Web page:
With the Kabul airport in disarray, land routes are the key way out of Afghanistan, primarily though Pakistan or Iran, which does not have diplomatic relations with Washington.
While at Ramstein, Blinken will hold a virtual 20-nation ministerial meeting on the crisis alongside German Foreign Minister Heiko Maas.
As It Happens
LATEST UPDATE: September 8, 2021 – 2:09pm
Get the latest news as Taliban gains control of Afghanistan. Photo courtesy of Al Jazeera/AFP
September 8, 2021 – 2:09pm
The Taliban show “pragmatism” and should be judged on their actions, a top Qatari official told AFP in an exclusive interview, adding there was “no question” the Islamists were Afghanistan’s de facto rulers.
“They have shown a great deal of pragmatism. Let’s seize the opportunities there… and look at their public actions,” said Assistant Foreign Minister Lolwah al-Khater, who stopped short of announcing formal recognition of Afghanistan’s new rulers.
“They are the de facto rulers, no question about that.” — AFP
September 7, 2021 – 10:59am
The Taliban claims total control over Afghanistan, saying they had won the key battle for the Panjshir Valley, the last remaining holdout of resistance against their rule.
Following their lightning-fast victory in mid-August over the former Afghan government’s security forces and the withdrawal of US troops after 20 years of war, the Taliban turned to fighting the forces defending the mountainous Panjshir Valley.
As the Islamist hardliners claimed victory, their chief spokesman warned against any further attempts to rise up against their rule while urging former members of the security forces to join their regime’s ranks. — AFP
September 6, 2021 – 2:23pm
The Taliban said Monday they had captured the last pocket of resistance in Afghanistan, the Panjshir Valley, even as opposition fighters vowed to keep up their struggle against the hardline Islamists.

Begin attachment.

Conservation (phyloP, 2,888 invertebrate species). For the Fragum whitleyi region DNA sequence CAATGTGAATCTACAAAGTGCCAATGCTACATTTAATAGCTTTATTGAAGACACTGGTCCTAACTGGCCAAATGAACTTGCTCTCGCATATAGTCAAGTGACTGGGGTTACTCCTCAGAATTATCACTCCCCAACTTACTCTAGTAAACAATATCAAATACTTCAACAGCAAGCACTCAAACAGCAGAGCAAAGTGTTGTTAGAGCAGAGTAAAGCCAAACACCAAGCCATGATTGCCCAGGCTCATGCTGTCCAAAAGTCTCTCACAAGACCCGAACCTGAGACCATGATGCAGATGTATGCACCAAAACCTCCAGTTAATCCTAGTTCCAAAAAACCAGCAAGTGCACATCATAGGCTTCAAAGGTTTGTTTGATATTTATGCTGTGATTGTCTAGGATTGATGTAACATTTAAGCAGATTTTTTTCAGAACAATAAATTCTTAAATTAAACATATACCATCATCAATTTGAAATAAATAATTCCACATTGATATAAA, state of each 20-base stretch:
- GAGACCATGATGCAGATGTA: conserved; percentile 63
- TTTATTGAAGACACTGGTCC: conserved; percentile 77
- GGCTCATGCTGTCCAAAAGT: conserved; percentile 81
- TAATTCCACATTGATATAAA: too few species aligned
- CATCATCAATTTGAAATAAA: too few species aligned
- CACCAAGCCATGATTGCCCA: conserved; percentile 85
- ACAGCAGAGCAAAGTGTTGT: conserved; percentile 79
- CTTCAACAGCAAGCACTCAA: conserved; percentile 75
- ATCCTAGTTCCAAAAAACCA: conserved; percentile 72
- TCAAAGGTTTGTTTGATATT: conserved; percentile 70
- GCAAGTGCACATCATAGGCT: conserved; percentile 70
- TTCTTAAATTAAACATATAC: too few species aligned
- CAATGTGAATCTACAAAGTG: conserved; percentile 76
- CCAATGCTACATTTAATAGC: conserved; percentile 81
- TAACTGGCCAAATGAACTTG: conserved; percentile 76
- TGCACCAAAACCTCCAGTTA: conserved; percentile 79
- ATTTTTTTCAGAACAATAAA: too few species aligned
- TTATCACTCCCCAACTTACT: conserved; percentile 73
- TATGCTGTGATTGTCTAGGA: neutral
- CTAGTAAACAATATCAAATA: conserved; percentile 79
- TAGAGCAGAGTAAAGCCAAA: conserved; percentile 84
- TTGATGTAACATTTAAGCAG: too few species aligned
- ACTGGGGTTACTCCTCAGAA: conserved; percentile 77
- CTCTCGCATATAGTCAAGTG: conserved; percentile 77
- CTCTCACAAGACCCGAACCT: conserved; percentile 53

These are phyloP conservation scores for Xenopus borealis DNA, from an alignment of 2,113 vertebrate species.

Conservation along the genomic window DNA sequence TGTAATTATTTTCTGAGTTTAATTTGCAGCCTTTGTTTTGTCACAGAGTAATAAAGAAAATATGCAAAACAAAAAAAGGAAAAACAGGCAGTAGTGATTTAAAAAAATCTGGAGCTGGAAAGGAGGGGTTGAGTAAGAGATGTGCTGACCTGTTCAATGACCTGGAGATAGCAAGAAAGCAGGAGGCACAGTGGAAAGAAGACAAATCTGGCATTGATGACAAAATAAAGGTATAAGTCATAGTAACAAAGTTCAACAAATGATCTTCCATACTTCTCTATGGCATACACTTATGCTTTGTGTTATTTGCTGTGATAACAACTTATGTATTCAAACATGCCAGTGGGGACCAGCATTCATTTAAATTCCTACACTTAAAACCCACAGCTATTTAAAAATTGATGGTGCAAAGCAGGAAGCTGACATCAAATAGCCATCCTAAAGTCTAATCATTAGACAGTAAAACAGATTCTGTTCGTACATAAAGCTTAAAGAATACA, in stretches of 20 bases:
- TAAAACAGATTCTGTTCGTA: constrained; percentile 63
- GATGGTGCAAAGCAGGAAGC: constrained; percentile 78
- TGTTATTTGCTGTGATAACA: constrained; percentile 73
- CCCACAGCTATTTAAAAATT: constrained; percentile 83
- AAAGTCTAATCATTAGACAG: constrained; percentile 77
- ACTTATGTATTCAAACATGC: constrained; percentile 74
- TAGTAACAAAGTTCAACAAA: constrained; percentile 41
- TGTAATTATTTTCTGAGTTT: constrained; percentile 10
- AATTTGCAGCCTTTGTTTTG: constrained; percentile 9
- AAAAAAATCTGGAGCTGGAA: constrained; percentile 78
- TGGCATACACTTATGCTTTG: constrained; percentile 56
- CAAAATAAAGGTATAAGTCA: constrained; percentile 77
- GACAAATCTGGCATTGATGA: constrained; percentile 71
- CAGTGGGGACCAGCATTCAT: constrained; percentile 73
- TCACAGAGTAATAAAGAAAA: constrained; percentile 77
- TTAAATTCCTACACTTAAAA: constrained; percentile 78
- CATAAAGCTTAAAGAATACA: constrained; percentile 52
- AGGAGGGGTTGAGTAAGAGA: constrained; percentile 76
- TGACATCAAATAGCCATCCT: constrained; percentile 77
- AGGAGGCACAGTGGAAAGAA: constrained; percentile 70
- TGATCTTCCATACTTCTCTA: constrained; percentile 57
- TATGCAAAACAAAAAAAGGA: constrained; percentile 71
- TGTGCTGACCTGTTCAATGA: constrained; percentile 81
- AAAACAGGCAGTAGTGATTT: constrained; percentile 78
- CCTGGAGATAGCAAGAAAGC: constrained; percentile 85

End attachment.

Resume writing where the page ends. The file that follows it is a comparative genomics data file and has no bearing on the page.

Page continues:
Following their lightning-fast rout of Afghanistan’s army last month and celebrations when the last US troops flew out after 20 years of war, the Taliban turned to fight the forces defending the mountainous Panjshir Valley.
“With this victory, our country is completely taken out of the quagmire of war,” chief spokesman Zabihullah Mujahid said. — AFP
September 6, 2021 – 10:58am
Resistance forces holed up in Afghanistan’s Panjshir Valley against the Taliban have called for a ceasefire, a statement from their leaders said, after reports they had suffered heavy losses at the weekend.
The National Resistance Front (NRF) said late Sunday it “proposes that the Taliban stop its military operations in Panjshir… and withdraw its forces. In return, we will direct our forces to refrain from military action.”
In a separate tweet late Sunday, the NRF said spokesman Fahim Dashty — a well-known Afghan journalist — and General Abdul Wudod Zara had been killed in the latest fighting. — AFP
September 6, 2021 – 7:31am
The Taliban on Sunday pledges to guarantee the safety of humanitarian workers and aid access in Afghanistan in a meeting with the UN humanitarian chief in Kabul, a UN spokesman said.
Martin Griffiths was in the Afghan capital on Sunday for several days of meetings with Taliban leadership amid a looming humanitarian disaster in the country newly under the control of the hardline Islamists.
“The authorities pledged that the safety and security of humanitarian staff, and humanitarian access to people in need, will be guaranteed and that humanitarian workers — both men and women — will be guaranteed freedom of movement,” a statement from UN spokesman Stephane Dujarric says. — AFP